The set contributes to this sense of mourning. Designed by Yael Pardess, it's quite lovely. Ms. Pardess uses an old desk piled high with papers, a warped mirror inside an ornate frame, dusty show posters, a parallel pair of heavy, antique stage curtains and reproductions of two paintings by Gershwin himself to suggest the faded memory of the 1920's. And she places them against a backdrop of false walls that curve with both a mathematical elegance and a suggestion of paper -- perhaps a musical score -- curling with age. The atmosphere is part funeral home, part limbo.
There are, to be sure, many moments of levity in ''George Gershwin Alone''; amusing anecdotes are sprinkled through the script. George's father, for example, never quite mastered the titles of some of his son's songs; for him, ''Fascinating Rhythm'' was always ''Fashion on the River.'' A welcome wryness accompanies the occasion on which Gershwin endured the slight of having his song ''The Man I Love'' used as background in a radio commercial for a laxative. And Mr. Felder is at his most relaxed and most entertaining when he replicates the composer composing.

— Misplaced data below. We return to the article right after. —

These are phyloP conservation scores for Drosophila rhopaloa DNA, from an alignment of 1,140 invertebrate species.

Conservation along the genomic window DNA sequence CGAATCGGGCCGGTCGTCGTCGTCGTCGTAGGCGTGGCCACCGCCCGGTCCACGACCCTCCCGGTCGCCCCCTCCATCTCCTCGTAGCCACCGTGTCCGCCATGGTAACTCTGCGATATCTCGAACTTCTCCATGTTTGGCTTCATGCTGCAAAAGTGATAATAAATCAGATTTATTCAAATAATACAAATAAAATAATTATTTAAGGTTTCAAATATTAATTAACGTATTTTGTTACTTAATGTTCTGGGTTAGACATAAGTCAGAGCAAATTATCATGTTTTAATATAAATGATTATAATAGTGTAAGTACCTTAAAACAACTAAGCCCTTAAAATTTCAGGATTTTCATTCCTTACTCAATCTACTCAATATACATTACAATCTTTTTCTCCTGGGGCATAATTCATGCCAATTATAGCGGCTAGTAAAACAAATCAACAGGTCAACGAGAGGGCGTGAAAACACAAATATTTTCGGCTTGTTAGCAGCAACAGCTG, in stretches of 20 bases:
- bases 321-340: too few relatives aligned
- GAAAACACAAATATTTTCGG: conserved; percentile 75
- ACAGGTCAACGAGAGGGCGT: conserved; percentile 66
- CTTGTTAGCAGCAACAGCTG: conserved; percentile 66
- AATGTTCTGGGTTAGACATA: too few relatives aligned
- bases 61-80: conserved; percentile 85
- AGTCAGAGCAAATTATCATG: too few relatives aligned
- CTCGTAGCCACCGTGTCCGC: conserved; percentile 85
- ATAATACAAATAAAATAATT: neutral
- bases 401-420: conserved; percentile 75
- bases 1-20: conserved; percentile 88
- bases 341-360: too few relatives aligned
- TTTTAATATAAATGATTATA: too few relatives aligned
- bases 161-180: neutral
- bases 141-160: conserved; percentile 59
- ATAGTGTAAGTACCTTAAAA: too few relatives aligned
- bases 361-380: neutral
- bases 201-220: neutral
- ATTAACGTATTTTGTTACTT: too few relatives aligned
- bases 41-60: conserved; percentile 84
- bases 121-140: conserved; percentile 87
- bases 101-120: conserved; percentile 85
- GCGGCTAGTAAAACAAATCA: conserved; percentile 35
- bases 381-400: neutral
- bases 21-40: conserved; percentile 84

Opening the show seated at the piano and picking at the rising notes that open ''I Loves You, Porgy,'' Mr. Felder, in character, gives a simple and illuminating music lesson. Composing ''I Got Rhythm,'' George and his brother Ira (his frequent lyricist, of course) had difficulty fitting appropriate lyrics to the melody. Experimenting with rhyme schemes, they came up with dummy lyrics: ''Roly poly/Eating solely/Ravioli/ Better watch your diet or bust.''
One wishes that Mr. Felder had a slightly more distant perspective on his subject. There's an interesting comparison to be drawn between ''George Gershwin Alone'' and ''American Rhapsody,'' the Off Broadway cabaret-style revue that is also about Gershwin. Its performers, Mark Nadler and K T Sullivan, are cheeky appreciators rather than sincere impersonators, to notably more light-hearted effect.
The romantic calamity of Gershwin's life, for instance, he loved and lost Kay Swift, a pianist and composer who helped him notate the score of ''Porgy and Bess,'' is gravely magnified by Mr. Felder. But ''American Rhapsody'' prefers to relish and admire his legendary womanizing. It's a difference in attitude. Mr. Nadler and Ms. Sullivan treat Gershwin's life as one to be celebrated. Mr. Felder mourns his premature death as a tragedy.
The designation of "George Gershwin Alone" as "a play with music" is only half accurate. Of music there is much -- 10 or so of the composer's greatest songs as well as "Rhapsody in Blue" -- but this solo show written by and starring Hershey Felder is not so much a play as a nightclub act with extra helpings of between-song patter.